We, accountants, love budget time. There are often new rules which excite us and we get to display graphs and diagrams and tell people they are better off by $7 a week (how do they work that out and who cares about $7 a week anyway)!
But often there is the odd spanner in the works which means work is required to ensure you get the best outcome.
We love the New Skills and Technology Boost. With some planning, these generous boosts could seriously reduce tax bills.
How does it work? Well, let’s say you pay $10,000 for employee training and $3,000 for digital subscriptions.
Normally you would be able to claim a tax deduction of $13,000. Well from now until 30 June 2024 the claim will be $15,600 (an extra 20%) not $13,000 or $2,600 more.
But there is a catch. Two catches actually. And already members of my team are pulling their hair out trying to work out how this is going to work.
The first catch? Well, the Government is being a bit tight in the first year. Think of it as someone who needs to prepay back a loan you have given them. Rather than pay this year they are dragging it out and will pay next year.
Annoying and frustrating and it means you need to remember it has not been paid and then remember to collect it.
Confused? Yeah, we are too.
Basically, if you spend money between now and 30 June 2022 on training or digital matters you cannot claim this extra $2,600 in the year to 30 June 2022. You must remember and claim it in your 30 June 2023 tax return. Stupid?
Yeah, we think so.
It means we accountants need a good memory to ensure we claim it.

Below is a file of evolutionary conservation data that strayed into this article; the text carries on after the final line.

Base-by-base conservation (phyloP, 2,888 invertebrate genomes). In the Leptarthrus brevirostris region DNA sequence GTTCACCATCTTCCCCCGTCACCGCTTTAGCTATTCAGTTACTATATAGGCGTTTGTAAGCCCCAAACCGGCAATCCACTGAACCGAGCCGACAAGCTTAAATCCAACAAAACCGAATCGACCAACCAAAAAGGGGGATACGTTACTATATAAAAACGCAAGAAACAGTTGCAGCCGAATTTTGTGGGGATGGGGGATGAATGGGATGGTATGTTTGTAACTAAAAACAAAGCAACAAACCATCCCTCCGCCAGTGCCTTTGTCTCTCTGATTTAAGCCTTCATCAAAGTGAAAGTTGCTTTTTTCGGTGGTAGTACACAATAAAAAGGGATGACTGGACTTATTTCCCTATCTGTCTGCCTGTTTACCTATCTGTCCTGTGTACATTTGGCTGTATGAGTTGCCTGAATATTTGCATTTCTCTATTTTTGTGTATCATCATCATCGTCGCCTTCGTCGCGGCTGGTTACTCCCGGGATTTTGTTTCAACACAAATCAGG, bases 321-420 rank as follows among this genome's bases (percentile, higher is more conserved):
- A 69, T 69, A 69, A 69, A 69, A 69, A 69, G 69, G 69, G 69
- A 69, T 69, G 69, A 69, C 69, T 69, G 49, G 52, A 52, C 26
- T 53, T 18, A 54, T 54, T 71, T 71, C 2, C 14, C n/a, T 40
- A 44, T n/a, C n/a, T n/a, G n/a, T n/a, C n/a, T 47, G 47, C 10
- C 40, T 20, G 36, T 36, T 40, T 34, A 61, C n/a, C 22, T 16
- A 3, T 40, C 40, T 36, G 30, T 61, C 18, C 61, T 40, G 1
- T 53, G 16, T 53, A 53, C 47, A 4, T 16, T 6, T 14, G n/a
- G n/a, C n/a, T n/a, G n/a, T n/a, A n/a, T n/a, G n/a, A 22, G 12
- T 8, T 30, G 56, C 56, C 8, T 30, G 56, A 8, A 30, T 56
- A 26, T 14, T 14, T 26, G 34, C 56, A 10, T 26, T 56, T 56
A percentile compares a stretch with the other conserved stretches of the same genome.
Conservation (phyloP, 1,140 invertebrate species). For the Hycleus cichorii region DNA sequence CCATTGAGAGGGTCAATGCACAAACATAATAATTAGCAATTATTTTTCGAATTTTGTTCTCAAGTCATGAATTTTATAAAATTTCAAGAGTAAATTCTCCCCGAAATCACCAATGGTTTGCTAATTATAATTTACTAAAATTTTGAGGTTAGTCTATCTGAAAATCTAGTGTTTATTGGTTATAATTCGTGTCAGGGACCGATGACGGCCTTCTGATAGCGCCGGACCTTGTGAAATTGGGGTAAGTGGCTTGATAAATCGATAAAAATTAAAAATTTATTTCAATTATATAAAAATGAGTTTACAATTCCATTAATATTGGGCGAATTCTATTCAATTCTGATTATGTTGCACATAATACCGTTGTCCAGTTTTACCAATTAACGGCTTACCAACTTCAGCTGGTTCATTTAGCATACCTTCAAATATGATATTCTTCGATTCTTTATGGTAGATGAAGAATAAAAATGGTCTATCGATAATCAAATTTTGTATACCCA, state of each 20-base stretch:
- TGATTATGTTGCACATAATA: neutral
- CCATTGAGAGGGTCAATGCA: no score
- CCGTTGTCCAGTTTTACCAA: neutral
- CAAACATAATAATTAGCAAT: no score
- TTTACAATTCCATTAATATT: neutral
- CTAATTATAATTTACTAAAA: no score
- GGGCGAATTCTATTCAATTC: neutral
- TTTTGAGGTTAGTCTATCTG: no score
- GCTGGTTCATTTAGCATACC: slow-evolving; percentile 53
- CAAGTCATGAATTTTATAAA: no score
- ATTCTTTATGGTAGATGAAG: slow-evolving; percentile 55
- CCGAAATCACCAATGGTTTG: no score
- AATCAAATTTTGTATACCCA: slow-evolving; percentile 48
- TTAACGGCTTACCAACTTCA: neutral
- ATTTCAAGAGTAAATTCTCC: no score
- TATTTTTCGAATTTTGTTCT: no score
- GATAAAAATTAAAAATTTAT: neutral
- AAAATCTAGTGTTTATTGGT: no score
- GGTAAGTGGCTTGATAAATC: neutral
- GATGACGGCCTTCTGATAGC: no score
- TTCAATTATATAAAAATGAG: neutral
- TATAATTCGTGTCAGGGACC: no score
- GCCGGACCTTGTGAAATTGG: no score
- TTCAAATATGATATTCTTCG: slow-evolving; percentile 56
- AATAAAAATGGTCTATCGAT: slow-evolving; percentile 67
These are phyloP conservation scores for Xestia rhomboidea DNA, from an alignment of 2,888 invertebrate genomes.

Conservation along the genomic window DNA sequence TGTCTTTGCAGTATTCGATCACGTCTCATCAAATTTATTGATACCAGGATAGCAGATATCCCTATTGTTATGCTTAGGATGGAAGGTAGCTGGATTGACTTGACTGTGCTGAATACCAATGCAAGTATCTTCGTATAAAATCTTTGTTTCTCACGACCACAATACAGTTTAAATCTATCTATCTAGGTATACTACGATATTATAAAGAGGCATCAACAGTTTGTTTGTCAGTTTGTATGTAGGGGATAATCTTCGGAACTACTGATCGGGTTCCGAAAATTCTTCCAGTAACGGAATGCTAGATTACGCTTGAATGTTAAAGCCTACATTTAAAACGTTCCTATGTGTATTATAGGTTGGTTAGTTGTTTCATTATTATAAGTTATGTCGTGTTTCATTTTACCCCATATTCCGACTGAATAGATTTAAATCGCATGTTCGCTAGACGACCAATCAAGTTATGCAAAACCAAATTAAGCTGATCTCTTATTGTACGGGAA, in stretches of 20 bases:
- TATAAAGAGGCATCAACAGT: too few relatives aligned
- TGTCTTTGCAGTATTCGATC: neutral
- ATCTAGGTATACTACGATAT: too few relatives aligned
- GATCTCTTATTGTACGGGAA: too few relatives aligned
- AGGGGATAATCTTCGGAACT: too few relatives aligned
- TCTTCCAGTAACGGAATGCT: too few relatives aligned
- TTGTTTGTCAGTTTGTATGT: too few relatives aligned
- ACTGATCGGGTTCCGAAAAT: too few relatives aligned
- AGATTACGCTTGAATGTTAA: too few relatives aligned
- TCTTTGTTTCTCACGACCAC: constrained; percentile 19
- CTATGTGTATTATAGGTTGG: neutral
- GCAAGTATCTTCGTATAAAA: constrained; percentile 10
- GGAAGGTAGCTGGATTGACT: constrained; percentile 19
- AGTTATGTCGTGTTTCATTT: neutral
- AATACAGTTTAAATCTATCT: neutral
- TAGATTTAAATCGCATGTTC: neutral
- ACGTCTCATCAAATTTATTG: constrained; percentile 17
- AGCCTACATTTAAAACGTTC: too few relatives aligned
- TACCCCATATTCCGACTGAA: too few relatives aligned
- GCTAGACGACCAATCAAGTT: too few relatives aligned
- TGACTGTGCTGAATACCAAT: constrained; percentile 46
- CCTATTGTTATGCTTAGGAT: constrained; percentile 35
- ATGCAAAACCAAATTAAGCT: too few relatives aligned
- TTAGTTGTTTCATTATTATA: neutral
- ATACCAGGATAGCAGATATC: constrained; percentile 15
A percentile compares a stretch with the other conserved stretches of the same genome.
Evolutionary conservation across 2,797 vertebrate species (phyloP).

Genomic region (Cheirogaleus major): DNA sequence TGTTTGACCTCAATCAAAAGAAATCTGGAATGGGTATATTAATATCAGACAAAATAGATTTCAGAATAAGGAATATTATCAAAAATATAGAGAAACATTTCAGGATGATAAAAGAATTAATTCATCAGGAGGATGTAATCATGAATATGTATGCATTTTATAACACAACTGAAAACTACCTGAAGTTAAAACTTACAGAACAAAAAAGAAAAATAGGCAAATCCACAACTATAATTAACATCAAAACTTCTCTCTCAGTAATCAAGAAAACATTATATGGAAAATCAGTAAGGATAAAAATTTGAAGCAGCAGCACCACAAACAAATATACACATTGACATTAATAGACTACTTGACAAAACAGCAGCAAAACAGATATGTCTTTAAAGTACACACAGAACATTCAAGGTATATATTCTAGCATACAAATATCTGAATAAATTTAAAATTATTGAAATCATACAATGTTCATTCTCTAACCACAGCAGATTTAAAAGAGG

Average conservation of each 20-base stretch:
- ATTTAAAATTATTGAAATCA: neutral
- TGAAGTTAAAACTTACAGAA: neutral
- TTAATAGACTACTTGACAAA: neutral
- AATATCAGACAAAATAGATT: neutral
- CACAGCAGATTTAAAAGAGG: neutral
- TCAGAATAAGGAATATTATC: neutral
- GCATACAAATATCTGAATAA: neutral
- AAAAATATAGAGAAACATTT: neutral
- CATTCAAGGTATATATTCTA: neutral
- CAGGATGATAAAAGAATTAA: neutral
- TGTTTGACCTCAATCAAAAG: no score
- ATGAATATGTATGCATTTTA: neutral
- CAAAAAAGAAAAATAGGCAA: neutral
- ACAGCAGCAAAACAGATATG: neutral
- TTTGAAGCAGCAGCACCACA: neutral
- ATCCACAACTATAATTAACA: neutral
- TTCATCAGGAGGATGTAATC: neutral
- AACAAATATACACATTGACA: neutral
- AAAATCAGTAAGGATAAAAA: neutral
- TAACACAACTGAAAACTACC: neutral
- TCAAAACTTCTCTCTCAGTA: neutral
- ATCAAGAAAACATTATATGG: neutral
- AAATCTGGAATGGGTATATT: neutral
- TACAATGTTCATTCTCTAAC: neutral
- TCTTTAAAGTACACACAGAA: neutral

The second catch is one which can either make you money or leak it away from you. It’s because generally, training costs are one item in your accounting system. Computer costs are too. But to make a claim you need to have good records.
Let’s take two examples about training.
Eg 1 You live in Brisbane but take an order for a course in Perth which requires accommodation and flights. You can claim the extra 20% on the course but not on the flights or accommodation.
Eg 2 You have decided to go to a course organised online by a UK company. In this case you cannot claim the extra 20% because the course is not organised by an Australian company.
As you can see when it comes to claiming the additional amount records need to be maintained and if everything is in one account, that is going to be difficult, especially for our team. We won’t know one from the other.
After hours of deliberations, talks and negotiations (which would make ScoMo proud) my team has come up with a plan. We have decided that your chart of accounts should have an extra two lines within the P&L account which will identify and post expenditure where the boost applies.
If we do your bookkeeping, we will do this automatically and claim the extra deductions. If you do your own bookkeeping you will need to set up these two accounts or call our office for assistance. But remember if you do not do it, you could potentially lose out on $$$$!